"Climate Change" ... "Global Warming" ... they are words that we hear a lot these days. We're told that the polar ice caps are melting and that species, like Polar Bears, will die and become extinct. Other animal and plant life ... those able to move ... are doing so, changing our ecosystems. There is evidence that our oceans are rising and some say that they will consume land at lower elevations, like parts of Florida. Weather patterns have already changed, causing extreme conditions in many parts of the world. How often, lately, have we heard of an area suffering drought one minute and floods the next?
All of these reports have a couple of things in common ... they are dramatic and they usually tell us that we must act now. But how? They don't tell us what we, individuals trying to do our best, can do to make things better.
Some climate change is part of our planet's natural life cycle. Throughout history, the earth has experienced events such as volcanic eruptions and changes in our orbit. We've gone through ice ages and long periods of warming. All of those events have had an affect on the earth's climate. But in the late 18th century, man got busy with the Industrial Revolution and became the largest contributor to global warming. Humans started burning fossil fuels (coal and oil) and started cutting down trees (deforestation). These activities kicked global warming into "over-drive" by causing a huge increase in concentrations of heat-trapping gasses in our atmosphere.
What does that mean to us? Well, when we use oil products or electricity, we release greenhouse gases. Growing food, burning wood in our fireplaces, raising livestock and tossing out garbage all release greenhouse gases. In fact, everything we do contributes, in some degree, to climate change. So, the way we can "act now" is to live "green" ... to put into action all of the ideas we've talked about in this blog and the suggestions that can be found throughout the blogosphere. We can pay attention to our every action and take the route with the least environmental impact. Every time we reduce our consumption (of everything), reuse things instead of tossing them out and recycle everything that can be recycled, we take a positive step towards slowing global warming.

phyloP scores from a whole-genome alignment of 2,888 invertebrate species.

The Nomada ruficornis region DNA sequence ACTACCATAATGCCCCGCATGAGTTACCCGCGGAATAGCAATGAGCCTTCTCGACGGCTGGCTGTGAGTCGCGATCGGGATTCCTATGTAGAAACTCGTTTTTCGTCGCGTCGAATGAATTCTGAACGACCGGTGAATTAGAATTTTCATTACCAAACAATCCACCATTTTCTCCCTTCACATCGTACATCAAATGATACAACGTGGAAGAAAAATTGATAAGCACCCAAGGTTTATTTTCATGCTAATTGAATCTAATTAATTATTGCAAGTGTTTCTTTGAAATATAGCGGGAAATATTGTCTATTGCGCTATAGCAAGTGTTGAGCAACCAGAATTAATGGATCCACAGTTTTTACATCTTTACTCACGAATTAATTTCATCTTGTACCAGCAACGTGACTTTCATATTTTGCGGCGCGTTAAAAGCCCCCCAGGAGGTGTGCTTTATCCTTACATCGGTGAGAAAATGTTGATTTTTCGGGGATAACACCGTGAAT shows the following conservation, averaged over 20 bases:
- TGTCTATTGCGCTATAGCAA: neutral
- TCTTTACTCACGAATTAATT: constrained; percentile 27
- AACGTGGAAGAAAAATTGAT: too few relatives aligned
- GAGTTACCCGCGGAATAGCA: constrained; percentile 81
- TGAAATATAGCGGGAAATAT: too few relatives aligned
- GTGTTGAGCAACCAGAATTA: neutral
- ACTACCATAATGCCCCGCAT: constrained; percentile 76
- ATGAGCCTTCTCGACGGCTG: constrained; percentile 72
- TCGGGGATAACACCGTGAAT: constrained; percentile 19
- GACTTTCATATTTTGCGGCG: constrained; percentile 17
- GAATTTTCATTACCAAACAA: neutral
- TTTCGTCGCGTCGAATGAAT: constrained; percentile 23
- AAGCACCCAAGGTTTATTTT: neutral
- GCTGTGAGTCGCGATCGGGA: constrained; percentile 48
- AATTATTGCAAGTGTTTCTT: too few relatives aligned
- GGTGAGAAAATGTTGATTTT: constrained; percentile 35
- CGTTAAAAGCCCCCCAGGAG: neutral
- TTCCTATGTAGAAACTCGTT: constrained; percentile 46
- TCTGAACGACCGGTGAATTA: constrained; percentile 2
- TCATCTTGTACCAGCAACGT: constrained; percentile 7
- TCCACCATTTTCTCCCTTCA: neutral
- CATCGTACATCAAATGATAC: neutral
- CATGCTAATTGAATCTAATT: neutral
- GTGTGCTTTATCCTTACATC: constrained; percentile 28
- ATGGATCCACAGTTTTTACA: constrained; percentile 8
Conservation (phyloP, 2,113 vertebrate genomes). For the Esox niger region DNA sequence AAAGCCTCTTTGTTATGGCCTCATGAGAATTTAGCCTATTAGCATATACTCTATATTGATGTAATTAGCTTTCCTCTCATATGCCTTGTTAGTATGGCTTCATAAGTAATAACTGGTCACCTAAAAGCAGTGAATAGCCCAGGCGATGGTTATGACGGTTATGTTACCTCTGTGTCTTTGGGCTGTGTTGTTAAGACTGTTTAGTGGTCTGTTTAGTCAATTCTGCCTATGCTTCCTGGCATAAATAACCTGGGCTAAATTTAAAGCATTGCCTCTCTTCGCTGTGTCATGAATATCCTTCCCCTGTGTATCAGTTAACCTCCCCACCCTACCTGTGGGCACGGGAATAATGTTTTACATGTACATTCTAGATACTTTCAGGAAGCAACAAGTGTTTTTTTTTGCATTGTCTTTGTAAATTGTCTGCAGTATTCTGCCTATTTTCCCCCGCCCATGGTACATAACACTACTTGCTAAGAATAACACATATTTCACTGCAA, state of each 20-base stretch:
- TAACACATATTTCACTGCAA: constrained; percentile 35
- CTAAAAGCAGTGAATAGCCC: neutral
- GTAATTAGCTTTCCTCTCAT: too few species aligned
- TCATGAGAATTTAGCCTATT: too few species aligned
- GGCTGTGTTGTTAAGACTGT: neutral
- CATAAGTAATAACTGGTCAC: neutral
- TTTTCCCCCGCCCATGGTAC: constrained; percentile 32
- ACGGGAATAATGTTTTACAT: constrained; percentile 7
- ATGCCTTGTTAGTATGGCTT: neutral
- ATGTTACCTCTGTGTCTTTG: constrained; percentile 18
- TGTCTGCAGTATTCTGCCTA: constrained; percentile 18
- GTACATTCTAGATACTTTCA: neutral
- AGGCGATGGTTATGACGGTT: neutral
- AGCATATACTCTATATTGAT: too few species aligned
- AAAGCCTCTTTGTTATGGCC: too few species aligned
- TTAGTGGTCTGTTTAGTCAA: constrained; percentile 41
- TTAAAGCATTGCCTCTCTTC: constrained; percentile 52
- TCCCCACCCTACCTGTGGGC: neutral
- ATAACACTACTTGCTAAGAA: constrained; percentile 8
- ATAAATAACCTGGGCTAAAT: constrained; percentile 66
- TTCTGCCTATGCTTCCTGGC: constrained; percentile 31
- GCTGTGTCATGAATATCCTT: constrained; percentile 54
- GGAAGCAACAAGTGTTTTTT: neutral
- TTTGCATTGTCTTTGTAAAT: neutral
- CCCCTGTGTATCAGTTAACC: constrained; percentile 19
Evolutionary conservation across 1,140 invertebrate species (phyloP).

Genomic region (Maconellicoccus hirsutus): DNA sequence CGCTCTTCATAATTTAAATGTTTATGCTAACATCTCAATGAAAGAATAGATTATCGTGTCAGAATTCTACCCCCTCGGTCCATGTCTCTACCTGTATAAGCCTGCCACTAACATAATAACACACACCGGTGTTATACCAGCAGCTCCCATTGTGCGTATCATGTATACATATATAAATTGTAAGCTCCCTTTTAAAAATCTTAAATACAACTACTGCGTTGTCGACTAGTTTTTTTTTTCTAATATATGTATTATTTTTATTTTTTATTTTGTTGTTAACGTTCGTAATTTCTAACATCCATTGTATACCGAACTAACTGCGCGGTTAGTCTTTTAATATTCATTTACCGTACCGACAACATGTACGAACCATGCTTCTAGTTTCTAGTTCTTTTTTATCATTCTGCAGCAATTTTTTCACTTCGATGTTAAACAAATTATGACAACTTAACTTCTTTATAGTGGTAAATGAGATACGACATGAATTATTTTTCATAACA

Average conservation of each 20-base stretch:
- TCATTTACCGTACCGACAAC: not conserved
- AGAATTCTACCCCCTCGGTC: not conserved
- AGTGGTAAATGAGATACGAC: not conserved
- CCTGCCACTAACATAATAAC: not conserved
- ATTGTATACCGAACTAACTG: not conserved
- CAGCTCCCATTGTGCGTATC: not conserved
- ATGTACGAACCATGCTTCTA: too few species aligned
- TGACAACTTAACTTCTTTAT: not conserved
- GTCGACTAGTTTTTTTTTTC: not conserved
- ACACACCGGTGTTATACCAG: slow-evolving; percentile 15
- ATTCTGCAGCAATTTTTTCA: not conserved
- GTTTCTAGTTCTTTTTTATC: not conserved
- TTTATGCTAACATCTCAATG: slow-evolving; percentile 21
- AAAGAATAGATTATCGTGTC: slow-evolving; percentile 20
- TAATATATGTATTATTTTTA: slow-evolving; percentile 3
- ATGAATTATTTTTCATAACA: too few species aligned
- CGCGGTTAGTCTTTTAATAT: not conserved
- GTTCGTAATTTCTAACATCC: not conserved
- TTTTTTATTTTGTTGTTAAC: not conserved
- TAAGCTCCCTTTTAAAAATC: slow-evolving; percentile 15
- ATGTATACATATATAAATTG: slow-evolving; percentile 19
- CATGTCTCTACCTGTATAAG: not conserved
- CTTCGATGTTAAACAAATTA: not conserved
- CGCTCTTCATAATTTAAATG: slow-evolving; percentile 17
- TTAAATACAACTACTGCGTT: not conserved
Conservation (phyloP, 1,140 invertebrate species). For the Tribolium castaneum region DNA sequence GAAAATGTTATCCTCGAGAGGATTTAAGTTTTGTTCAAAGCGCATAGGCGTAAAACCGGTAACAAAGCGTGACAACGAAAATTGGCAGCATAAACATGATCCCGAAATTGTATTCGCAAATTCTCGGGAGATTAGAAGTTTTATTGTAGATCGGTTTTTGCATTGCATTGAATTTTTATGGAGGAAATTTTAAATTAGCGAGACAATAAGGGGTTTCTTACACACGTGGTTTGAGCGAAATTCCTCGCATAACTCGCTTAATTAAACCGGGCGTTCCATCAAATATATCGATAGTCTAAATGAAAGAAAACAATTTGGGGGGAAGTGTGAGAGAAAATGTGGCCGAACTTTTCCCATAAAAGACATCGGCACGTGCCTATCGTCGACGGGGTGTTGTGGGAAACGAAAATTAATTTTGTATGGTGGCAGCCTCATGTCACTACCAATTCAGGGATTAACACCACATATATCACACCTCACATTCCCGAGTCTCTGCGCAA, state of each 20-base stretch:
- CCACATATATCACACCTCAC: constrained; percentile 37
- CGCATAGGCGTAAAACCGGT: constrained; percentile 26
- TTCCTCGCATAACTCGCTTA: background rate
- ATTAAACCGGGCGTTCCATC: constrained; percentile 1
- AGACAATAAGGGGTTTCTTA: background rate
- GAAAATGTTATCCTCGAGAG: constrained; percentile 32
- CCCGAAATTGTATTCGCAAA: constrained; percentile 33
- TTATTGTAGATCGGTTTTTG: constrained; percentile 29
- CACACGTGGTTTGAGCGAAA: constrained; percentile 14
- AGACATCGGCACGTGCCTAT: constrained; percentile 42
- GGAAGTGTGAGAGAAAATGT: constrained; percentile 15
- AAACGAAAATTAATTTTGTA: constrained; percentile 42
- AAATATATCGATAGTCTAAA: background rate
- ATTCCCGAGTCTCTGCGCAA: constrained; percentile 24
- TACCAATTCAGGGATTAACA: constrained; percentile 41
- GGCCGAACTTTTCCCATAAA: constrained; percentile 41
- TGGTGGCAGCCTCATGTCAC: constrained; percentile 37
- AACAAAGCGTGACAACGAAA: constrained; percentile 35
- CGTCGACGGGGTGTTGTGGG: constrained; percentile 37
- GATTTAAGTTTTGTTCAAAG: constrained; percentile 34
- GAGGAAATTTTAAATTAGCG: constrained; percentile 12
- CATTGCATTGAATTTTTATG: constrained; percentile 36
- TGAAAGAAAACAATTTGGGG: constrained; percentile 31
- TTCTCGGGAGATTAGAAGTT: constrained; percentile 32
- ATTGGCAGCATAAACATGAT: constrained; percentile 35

I'm not a scientist or an expert on climate change. I'm just a person who wants to do the right thing. Perhaps it's true that the earth's course is set ... that there is nothing we can do to stop global warming. On the other hand, perhaps there is a lot we can do. If there is a chance ... even a small chance ... that my actions can help the earth and improve the quality of life, then ... I'm going to give it my best effort.
Won't you join me?
As always ... I would love to hear from you!